Baroness Sayeeda Warsi has warned of the dangers of Islamophobia.

Baroness Warsi was speaking at the Tell MAMA (Measuring Anti-Muslim Attacks) fundraising dinner, in London last night.

Two years ago Baroness Warsi, who has responsibility in Government for faith and communities, was criticised claiming that Islamophobia in Britain “had passed the dinner table test”.

In the most recent speech she said, “When I said that Islamophobia had ‘passed the dinner table test’.

“I meant anti-Muslim sentiment had become so socially acceptable, it could be found even in the most civilised of settings.

“I got a fair amount of stick for making that statement. There were those who denied the problem existed.

“There were those who said talking about it was dangerous.

“But let me tell you what’s really dangerous: “It’s when people are treated differently because they hold a different religious belief.”

She noted research which claimed that only a mere 24% thought Muslims were compatible with the British way of life.

“Perhaps most disturbingly, nearly half of people polled thought there would be a clash of civilisations between and Muslims and other Britons.

“This echoes previous research by Clive Field, whose polls suggested that up to one-fifth of adults were ‘strongly Islamophobic’.

“My fear is this: that seeing one community as the ‘other’ is a slippery slope. That it will enable extremists to advance their twisted interests unchecked.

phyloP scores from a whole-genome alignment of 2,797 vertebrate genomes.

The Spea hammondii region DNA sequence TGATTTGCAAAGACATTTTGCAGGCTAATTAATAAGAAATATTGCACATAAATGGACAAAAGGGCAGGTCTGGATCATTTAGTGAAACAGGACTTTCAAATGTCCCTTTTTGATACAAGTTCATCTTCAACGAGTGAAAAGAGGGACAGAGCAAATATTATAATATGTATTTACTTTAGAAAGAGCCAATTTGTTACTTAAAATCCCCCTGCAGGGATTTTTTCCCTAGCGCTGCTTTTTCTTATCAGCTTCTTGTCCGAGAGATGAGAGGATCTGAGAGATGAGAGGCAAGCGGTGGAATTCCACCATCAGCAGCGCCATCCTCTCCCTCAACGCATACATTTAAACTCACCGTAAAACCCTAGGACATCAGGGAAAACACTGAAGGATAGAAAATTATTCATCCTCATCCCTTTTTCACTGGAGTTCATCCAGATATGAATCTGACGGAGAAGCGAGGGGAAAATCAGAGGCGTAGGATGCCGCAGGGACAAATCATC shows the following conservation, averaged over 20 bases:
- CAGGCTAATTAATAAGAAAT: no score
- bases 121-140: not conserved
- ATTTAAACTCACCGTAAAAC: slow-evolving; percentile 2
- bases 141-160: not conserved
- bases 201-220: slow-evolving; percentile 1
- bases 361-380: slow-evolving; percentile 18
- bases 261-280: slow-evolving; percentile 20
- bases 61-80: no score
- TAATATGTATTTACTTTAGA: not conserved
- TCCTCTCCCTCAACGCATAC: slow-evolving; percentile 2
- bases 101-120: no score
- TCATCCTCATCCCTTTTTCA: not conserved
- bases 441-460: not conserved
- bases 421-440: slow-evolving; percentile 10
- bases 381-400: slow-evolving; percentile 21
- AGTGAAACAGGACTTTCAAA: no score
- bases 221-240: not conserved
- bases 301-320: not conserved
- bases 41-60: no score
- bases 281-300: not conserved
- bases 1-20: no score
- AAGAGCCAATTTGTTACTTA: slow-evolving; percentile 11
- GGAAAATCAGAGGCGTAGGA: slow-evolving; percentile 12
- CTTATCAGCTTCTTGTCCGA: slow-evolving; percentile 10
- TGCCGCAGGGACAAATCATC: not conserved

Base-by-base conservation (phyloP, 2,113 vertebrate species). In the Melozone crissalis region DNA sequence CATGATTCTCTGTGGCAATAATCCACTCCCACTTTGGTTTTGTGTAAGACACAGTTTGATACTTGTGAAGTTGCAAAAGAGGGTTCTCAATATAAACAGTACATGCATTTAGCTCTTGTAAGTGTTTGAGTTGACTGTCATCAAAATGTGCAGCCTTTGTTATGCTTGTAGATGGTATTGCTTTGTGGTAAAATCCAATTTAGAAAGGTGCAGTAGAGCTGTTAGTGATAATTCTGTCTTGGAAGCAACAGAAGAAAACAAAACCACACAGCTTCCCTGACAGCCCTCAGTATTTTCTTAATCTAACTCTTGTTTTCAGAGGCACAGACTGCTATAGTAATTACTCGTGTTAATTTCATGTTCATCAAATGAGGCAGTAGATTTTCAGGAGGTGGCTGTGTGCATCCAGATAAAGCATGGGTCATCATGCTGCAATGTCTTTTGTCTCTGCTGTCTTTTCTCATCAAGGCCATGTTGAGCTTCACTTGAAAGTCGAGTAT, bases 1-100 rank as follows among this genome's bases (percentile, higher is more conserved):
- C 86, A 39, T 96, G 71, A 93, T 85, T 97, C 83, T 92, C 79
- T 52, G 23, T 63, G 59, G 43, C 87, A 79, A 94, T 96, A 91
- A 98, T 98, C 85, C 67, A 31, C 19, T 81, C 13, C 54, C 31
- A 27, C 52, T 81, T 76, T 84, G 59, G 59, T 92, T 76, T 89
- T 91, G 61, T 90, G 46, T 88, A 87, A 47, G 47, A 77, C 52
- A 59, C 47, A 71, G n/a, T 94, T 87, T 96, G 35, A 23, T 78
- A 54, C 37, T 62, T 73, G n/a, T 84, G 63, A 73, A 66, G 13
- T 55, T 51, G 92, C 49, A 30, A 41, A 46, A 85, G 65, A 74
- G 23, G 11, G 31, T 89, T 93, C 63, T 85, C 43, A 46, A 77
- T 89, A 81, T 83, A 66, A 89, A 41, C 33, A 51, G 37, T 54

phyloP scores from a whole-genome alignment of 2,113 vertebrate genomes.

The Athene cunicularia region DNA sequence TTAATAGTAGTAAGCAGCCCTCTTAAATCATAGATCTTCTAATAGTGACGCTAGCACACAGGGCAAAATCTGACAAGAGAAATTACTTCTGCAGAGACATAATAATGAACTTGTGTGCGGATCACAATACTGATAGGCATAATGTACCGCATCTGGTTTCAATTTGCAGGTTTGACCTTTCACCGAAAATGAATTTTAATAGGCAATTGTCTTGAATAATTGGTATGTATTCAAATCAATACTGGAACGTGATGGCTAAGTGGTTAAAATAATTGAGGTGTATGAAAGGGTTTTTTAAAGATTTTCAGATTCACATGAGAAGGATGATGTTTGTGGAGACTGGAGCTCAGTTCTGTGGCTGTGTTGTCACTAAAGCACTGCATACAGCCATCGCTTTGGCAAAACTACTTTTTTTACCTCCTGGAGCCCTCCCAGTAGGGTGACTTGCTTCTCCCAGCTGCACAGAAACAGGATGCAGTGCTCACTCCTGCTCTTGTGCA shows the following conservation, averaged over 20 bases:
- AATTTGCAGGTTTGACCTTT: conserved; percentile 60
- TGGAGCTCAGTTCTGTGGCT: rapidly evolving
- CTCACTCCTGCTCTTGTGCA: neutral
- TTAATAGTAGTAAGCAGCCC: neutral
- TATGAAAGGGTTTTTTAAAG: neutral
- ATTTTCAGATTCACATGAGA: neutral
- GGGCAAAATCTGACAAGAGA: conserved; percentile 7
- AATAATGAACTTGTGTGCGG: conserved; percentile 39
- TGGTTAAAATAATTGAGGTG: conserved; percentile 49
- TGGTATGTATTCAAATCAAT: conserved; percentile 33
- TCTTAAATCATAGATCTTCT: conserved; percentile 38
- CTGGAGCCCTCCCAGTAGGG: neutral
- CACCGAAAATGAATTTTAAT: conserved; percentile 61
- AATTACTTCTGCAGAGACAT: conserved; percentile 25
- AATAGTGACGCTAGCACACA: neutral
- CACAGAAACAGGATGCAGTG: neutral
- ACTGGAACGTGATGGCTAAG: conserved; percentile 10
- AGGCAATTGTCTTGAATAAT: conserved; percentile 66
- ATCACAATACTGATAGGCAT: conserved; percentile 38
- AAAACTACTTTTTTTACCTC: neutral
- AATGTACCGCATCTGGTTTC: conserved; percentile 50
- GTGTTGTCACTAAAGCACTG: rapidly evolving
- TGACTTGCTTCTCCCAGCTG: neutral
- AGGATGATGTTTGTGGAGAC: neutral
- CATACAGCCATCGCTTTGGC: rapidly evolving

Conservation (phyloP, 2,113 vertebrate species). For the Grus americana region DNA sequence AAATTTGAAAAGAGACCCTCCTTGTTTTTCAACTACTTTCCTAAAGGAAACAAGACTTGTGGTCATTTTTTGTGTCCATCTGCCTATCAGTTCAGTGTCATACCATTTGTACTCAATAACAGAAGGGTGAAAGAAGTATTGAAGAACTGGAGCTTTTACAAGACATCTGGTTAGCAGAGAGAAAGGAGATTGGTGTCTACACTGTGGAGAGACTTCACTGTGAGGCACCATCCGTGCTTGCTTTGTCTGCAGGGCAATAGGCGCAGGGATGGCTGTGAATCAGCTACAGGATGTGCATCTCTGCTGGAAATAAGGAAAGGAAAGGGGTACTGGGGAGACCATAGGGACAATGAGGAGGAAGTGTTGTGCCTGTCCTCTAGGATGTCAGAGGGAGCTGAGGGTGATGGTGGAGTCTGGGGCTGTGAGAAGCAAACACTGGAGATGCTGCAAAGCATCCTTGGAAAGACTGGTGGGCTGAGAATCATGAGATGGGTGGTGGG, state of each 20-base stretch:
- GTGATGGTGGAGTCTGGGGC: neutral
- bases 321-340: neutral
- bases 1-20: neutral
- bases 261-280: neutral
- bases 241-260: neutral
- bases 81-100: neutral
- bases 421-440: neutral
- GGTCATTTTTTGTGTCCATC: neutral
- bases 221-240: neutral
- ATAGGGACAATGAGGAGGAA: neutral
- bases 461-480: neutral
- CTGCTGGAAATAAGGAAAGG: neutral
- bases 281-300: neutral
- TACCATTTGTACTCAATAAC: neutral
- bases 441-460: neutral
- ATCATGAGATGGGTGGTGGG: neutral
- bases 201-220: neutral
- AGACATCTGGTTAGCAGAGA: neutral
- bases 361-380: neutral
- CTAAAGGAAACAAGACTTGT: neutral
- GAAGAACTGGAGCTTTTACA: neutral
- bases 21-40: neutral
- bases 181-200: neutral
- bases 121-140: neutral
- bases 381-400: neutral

“And I don’t have to remind anyone what happens when an unfounded suspicion of one people can escalate into unspeakable horror.”

She was also keen to point out how important it was to have role models which helped dispel some of the myths about Muslim.

“Now it’s our duty to counteract this perception of Muslims. To those who say that there is a conflict of being loyal to Britain and a Muslim, you have to look no further than Mohamed Farah.

“Our national hero is a practising Muslim. The double gold medallist saw no conflict between crossing the finish line in the Union Flag and dropping to the ground in prayer.

“In fact, he showed how seamlessly religion and patriotism can go together.

“He made that point when he curtly told one interviewer ‘look mate, I’m British’.”

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